除了之前的 mnjul.net 跟 purincess.tw ,這次一口氣做了這些 domain:

  • (cdn.)allodynia.mnjul.net:一些 protocol relative 的東西要戳。
  • (cdn.)home.mnjul.net:意外地完全不用改任何 Flash 的 code,所以很好弄。
  • (cdn.)albums.purincess.tw:這個也滿簡單的。另外,piwigo 還有一個 CDN 外掛,所以就算裡面的照片要丟給 CDN serve,也不會太麻煩。這次還順便更新了很久沒更新的 piwigo。
  • hopperlive.mnjul.net:雖然沒在用,不過因為 charlie_su1986 大神幫我做的網站,實在捨不得拿下來,就…。
  • wretchalbum.purincess.tw:雖然沒在用了,但因為不用改任何 code( 包括 Flash 也不用改 ),所以很快可以搞定,就順便。
  • (cdn.)blogs.purincess.tw:這個就有點麻煩了。首先,apache conf 有一些額外要複製的東西。再者 wordpress 對於 base url 好像不太有 protocol relative 的概念。然後有些 theme/plug-in 沒有 protocol relative,得自己去戳檔案。然後還要去把資料庫文章裡面的一些網址改成 protocol relative:UPDATE wp_posts SET post_content = REPLACE(post_content, 'http://cdn.blogs.purincess.tw', '//cdn.blogs.purincess.tw'); 之類。

有一些不太能在這裡公開的 domain 就不特別說了。不過我現在只是初步開始支援 HTTPS,並沒有真的要做成 HTTPS first。大概還要之後很有空才能繼續弄吧。

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Singleton Boto Client Wrappers In a Multi-Threaded Environment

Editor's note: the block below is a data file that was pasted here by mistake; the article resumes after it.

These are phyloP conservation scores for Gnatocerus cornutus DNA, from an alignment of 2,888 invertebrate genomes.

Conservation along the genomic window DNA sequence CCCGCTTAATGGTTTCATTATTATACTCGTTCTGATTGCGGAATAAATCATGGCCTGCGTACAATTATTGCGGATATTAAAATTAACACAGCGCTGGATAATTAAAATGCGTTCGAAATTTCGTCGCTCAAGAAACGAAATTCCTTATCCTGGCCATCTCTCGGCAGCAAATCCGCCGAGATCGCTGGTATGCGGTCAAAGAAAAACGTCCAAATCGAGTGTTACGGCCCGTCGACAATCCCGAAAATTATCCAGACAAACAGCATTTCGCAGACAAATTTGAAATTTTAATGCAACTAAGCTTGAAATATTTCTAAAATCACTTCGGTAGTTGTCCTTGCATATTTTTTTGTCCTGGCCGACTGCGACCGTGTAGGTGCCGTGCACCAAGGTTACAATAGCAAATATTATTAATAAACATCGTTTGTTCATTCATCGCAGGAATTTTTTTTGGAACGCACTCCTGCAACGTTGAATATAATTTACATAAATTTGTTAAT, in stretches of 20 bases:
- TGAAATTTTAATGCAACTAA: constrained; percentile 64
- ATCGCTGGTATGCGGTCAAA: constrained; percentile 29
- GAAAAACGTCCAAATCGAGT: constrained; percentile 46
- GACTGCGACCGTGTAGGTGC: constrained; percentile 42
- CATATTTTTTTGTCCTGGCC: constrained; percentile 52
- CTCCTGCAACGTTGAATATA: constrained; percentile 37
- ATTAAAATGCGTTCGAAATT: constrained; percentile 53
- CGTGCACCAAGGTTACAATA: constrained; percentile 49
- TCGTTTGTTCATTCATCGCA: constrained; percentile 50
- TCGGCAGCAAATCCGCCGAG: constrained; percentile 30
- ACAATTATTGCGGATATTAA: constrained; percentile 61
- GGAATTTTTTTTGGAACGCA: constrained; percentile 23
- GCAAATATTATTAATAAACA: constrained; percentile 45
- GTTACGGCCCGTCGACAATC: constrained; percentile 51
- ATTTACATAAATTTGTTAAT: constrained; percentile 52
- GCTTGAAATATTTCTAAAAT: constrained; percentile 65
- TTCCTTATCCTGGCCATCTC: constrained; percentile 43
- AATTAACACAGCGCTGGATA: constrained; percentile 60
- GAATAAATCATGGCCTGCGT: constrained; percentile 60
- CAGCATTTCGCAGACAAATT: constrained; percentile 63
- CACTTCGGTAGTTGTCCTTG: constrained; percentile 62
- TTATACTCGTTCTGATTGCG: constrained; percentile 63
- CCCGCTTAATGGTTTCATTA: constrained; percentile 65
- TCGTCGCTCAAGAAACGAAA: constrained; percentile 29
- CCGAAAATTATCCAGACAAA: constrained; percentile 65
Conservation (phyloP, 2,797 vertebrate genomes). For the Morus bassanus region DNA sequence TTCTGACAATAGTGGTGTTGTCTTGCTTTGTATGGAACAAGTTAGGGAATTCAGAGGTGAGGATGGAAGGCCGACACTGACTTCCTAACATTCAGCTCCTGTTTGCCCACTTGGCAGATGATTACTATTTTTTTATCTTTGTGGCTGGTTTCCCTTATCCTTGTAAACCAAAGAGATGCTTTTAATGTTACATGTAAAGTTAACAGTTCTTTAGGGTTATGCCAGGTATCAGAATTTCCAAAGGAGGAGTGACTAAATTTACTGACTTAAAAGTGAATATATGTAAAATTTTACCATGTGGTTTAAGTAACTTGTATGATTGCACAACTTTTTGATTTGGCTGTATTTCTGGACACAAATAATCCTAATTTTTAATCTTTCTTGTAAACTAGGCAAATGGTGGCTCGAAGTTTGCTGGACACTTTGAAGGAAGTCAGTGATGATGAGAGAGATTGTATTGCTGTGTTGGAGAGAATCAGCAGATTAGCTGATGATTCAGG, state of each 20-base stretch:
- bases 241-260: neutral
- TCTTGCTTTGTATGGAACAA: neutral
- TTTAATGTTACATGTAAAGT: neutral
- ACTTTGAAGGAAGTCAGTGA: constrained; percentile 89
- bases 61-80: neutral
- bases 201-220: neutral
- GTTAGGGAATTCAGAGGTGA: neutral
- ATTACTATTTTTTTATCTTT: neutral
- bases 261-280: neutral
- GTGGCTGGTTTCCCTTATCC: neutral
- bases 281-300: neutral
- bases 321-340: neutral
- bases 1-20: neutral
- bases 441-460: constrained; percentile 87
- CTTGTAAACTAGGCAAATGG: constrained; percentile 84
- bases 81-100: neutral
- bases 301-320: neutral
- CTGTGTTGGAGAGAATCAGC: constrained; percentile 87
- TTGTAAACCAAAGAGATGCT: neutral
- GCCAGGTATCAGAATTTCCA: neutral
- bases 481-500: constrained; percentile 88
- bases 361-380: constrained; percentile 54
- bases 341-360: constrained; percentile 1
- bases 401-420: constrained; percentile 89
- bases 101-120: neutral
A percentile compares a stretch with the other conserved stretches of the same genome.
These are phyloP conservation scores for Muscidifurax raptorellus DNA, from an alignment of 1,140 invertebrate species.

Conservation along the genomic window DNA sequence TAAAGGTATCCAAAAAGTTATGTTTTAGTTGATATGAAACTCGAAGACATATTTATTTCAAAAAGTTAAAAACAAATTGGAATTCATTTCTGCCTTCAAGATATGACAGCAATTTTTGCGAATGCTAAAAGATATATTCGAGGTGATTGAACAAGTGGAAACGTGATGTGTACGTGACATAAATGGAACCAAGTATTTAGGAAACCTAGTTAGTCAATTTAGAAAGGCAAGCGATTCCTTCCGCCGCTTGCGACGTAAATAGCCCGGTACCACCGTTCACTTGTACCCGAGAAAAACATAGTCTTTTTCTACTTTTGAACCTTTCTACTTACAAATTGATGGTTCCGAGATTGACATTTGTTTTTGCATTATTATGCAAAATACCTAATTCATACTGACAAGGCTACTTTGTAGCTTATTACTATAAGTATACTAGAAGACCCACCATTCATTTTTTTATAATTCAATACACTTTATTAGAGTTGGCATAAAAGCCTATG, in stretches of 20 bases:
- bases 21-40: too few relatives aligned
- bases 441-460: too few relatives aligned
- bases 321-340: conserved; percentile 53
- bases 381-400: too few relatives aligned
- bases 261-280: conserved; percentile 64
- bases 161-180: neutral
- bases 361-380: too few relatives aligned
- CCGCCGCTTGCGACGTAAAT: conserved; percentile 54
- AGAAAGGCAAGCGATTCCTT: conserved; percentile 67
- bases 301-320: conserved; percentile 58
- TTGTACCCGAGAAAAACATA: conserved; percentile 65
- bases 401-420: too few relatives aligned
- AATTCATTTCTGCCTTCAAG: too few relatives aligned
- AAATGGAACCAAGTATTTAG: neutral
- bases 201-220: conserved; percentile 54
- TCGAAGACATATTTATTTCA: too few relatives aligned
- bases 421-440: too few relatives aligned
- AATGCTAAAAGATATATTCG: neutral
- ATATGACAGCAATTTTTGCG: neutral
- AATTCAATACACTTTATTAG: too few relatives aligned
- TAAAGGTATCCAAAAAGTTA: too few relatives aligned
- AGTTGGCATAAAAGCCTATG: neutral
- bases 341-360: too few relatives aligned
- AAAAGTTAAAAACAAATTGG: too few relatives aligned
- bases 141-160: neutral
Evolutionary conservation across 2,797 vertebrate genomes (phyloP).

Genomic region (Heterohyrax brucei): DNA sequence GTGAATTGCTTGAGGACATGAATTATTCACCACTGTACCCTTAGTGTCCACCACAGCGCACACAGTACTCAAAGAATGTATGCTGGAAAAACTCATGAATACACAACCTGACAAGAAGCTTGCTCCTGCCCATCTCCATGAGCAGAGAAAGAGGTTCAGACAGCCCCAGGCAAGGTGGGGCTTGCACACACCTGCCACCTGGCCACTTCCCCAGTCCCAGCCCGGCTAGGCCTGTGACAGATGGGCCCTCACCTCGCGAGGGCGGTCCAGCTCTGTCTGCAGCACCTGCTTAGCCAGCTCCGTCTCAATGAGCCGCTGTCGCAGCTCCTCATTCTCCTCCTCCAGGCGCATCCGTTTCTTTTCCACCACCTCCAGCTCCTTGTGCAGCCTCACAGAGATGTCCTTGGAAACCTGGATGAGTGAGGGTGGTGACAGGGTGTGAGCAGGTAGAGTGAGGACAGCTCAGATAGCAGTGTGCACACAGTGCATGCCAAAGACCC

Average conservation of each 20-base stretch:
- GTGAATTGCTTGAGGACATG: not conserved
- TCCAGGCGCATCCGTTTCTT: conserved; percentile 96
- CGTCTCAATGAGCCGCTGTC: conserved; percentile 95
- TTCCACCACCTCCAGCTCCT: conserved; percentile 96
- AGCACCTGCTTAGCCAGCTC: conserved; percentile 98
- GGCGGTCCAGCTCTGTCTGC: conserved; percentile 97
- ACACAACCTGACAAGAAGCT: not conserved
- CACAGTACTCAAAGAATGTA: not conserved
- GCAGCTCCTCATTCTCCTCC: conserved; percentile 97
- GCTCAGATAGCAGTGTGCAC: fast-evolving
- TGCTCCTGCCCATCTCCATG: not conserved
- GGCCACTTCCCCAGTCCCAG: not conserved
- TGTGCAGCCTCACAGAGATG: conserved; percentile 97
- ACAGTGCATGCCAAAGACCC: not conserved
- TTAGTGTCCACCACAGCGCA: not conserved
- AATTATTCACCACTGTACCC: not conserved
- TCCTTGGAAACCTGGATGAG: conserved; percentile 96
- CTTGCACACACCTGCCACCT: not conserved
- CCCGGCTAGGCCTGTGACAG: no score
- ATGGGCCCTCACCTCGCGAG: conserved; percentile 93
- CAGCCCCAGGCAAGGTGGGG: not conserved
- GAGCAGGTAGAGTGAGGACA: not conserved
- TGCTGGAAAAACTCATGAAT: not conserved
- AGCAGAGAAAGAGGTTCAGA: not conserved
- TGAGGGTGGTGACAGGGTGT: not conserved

Note: The “license notice” in this blog’s sidebar does not apply for this post; all rights are reserved for this post.

Well, the title already sounds thrilling, I know. But that’s the deal today.

Here at Plurk, we use AWS DynamoDB to store some key-value things. This includes, for example, mapping from a single plurk’s ID into its database shard ID, and maintaining global (cross-shard) atomic counters. And we use boto to communicate with DynamoDB. Since boto3 wasn’t available (or rather, wasn’t declared as stable) when we transitioned to AWS, we use boto2. We probably would’ve needed less threading library constructs if we could utilize boto3 sessions!

Indeed, in our codebase, boto library calls are wrapped in our customized modules to expose semantically meaningful data/field accessors. Conventionally, most of our modules are singleton utilities (I’m personally not sure of exactly why, though). For example, if we want to dig out a user’s ID from their username, we’ll do a user_id = Users().get_id_from_name(username), with Users class extending (or rather, mixing-in) the Singleton base class.

 
Preface: (Thread-Safe) Singletons